256

Symbols are usually represented as such

:book_author_title

but if I have a string:

"Book Author Title"

is there a built in way in rails/ruby to convert it into a symbol where I can use the : notation without just doing a raw string regex replace?

1
385

Rails got ActiveSupport::CoreExtensions::String::Inflections module that provides such methods. They're all worth looking at. For your example:

'Book Author Title'.parameterize.underscore.to_sym # :book_author_title
6
  • this works really well! you could have any words weather or not they where Capitalized. the parameterize will sort it out.
    – TheLegend
    Apr 18 '12 at 14:00
  • is there any way to reverse this, without using gsub ?
    – Zack
    Jul 7 '15 at 7:51
  • @Zack .to_s and .humanize should do the job unless you need to preserve full capitalization.
    – Tyler Diaz
    Sep 18 '15 at 10:00
  • A good way to approach converting anything is to be able to do and undo an operation. .to_sym can convert one direction (from string to symbol), and .to_s can convert (from symbol to string). and if you are dealing with an array consider .map(&:to_sym) or .map(&to_s) to convert all elements. Nov 5 '15 at 22:22
  • 3
    parameterize('_').to_sym is a bit shorter than parameterize.underscore.to_sym.
    – IAmNaN
    Apr 18 '17 at 19:09
241

from: http://ruby-doc.org/core/classes/String.html#M000809

str.intern => symbol
str.to_sym => symbol

Returns the Symbol corresponding to str, creating the symbol if it did not previously exist. See Symbol#id2name.

"Koala".intern         #=> :Koala
s = 'cat'.to_sym       #=> :cat
s == :cat              #=> true
s = '@cat'.to_sym      #=> :@cat
s == :@cat             #=> true

This can also be used to create symbols that cannot be represented using the :xxx notation.

'cat and dog'.to_sym   #=> :"cat and dog"

But for your example ...

"Book Author Title".gsub(/\s+/, "_").downcase.to_sym

should go ;)

7
  • 1
    Brilliant examples. Thank you.
    – Paul
    Oct 5 '12 at 9:51
  • 9
    The original poster may have been happy with the Rails answer, but this post answers the actual question asked. Sep 24 '13 at 21:01
  • 2
    It is not true that "[to_sym] can also be used to create symbols that cannot be represented using the :xxx notation". :'cat and dog' is the same as 'cat and dog'.to_sym. Dec 9 '13 at 9:38
  • 2
    One can even do such outlandish things as :"cat and dog\n on a new line" without the need for to_sym. Dec 9 '13 at 9:42
  • 3
    The question was about conversion in Ruby, not Rails. This is a correct answer.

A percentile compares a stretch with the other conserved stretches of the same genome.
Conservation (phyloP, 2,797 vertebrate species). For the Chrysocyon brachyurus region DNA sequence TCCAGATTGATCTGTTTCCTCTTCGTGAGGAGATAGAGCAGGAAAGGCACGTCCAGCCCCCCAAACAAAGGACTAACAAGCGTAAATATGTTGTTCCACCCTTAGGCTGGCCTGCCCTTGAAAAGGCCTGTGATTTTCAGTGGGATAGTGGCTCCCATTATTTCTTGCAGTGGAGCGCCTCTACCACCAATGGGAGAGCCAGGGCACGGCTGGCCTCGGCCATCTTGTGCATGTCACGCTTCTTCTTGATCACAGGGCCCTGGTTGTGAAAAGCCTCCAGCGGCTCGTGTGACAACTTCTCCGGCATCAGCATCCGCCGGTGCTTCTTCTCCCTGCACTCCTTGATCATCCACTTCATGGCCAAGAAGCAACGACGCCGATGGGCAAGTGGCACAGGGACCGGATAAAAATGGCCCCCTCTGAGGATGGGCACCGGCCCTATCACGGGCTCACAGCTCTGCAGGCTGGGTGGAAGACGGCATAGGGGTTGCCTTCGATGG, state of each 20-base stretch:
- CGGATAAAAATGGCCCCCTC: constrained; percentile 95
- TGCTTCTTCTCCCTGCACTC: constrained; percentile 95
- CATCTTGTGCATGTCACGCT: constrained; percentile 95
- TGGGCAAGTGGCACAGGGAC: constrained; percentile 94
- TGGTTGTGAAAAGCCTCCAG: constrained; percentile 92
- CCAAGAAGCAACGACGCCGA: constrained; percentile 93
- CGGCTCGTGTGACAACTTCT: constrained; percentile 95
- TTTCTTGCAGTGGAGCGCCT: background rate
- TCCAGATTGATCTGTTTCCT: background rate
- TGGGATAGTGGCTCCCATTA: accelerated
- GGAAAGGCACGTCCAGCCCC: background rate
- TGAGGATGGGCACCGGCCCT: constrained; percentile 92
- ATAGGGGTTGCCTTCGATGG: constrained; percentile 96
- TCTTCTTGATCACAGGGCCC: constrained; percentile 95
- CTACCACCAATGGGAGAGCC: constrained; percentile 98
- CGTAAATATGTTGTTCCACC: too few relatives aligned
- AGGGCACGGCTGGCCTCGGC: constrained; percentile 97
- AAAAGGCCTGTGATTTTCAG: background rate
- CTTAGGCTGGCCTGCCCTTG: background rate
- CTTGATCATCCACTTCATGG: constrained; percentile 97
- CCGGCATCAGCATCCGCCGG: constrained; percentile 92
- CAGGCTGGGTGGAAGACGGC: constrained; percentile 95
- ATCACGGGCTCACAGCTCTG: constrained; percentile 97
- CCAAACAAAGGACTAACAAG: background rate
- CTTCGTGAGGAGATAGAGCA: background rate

– Katarzyna
    Feb 25 '16 at 1:14
27
"Book Author Title".parameterize('_').to_sym
=> :book_author_title

http://api.rubyonrails.org/classes/ActiveSupport/Inflector.html#method-i-parameterize

parameterize is a rails method, and it lets you choose what you want the separator to be. It is a dash "-" by default.

0
16

intern → symbol Returns the Symbol corresponding to str, creating the symbol if it did not previously exist

"edition".intern # :edition

http://ruby-doc.org/core-2.1.0/String.html#method-i-intern

1
  • Like this one since my string.to_sym solution give me a security warning :) Jun 24 '15 at 11:47
11

In Rails you can do this using underscore method:

"Book Author Title".delete(' ').underscore.to_sym
=> :book_author_title

The simpler code is using regex (works with Ruby):

"Book Author Title".downcase.gsub(/\s+/, "_").to_sym
=> :book_author_title
1
  • 3
    this will only work if all the words start with a capital, if it was "my fat Dog" it will return :myfat_dog.
    – TheLegend
    Apr 18 '12 at 13:57
11

Is this what you're looking for?:

:"Book Author Title"

:)

3

This is not answering the question itself, but I found this question searching for the solution to convert a string to symbol and use it on a hash.

hsh = Hash.new
str_to_symbol = "Book Author Title".downcase.gsub(/\s+/, "_").to_sym
hsh[str_to_symbol] = 10
p hsh
# => {book_author_title: 10}

Hope it helps someone like me!

Your Answer

By clicking “Post Your Answer”, you agree to our terms of service, privacy policy and cookie policy

Not the answer you're looking for? Browse other questions tagged or ask your own question.